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  • Babajide EverBlazin

American football journalist dies at World Cup match in Qatar


Grant Wahl, one of the most well-known soccer writers in the United States, died early Saturday while covering the World Cup match between Argentina and the Netherlands.


The U.S. media seated near him said Wahl fell back in his seat in a section of Lusail Iconic Stadium reserved for journalists during extra time of the game, and reporters adjacent to him called for assistance.


Emergency services workers responded very quickly, the reporters said, and the reporters later were told that Wahl had died.


“He received immediate emergency medical treatment on site, which continued as he was transferred by ambulance to Hamad General Hospital,” the World Cup organizing committee said in a statement, which did not list a cause of death. “We are in touch with the US Embassy and relevant local authorities to ensure the process of repatriating the body is in accordance with the family’s wishes.”


Wahl tweeted on Wednesday that he had celebrated his birthday that day. American reporters who knew Wahl said he was 49.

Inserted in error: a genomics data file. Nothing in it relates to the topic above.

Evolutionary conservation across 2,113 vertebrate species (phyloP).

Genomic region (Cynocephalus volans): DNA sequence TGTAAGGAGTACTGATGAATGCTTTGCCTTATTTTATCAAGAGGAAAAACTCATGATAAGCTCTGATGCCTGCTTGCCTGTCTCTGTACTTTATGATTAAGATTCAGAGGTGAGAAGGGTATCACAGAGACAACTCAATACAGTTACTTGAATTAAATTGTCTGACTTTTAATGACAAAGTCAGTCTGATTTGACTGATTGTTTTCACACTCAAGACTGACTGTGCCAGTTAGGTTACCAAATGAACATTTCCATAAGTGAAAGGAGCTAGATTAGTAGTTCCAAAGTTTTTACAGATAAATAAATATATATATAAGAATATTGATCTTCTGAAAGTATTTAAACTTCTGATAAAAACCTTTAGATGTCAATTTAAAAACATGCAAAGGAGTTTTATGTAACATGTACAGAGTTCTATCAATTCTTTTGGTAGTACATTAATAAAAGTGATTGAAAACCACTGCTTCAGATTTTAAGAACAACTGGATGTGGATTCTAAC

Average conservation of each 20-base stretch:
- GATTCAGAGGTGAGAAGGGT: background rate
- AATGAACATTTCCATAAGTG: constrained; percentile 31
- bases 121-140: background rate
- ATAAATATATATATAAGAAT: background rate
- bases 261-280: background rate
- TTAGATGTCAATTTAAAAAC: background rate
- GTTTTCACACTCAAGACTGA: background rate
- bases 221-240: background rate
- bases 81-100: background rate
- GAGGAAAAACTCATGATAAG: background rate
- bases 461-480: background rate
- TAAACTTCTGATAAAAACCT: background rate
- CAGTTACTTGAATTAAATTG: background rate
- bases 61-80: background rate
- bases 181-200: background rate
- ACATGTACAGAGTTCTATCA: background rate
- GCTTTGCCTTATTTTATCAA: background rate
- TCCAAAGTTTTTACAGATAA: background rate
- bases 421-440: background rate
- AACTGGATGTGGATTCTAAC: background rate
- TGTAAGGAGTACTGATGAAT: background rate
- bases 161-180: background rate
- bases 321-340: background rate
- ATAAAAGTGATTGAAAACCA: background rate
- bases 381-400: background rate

“We could always count on Grant to deliver insightful and entertaining stories about our game, and its major protagonists,” the U.S. Soccer Federation said in a statement. “Grant’s belief in the power of the game to advance human rights was, and will remain, an inspiration to all. Grant made soccer his life’s work, and we are devastated that he and his brilliant writing will no longer be with us.”


Wahl was covering his eighth World Cup. He wrote on Monday on his website that he had visited a medical clinic while in Qatar.


“My body finally broke down on me. Three weeks of little sleep, high stress and lots of work can do that to you,” Wahl wrote. “What had been a cold over the last 10 days turned into something more severe on the night of the USA-Netherlands game, and I could feel my upper chest take on a new level of pressure and discomfort.”


Wahl wrote that he tested negative for COVID-19 and sought treatment for his symptoms. He is survived by his wife, Dr. Celine Gounder, an associate professor at New York University School of Medicine, attending physician at Bellevue Hospital Center and CBS News contributor.


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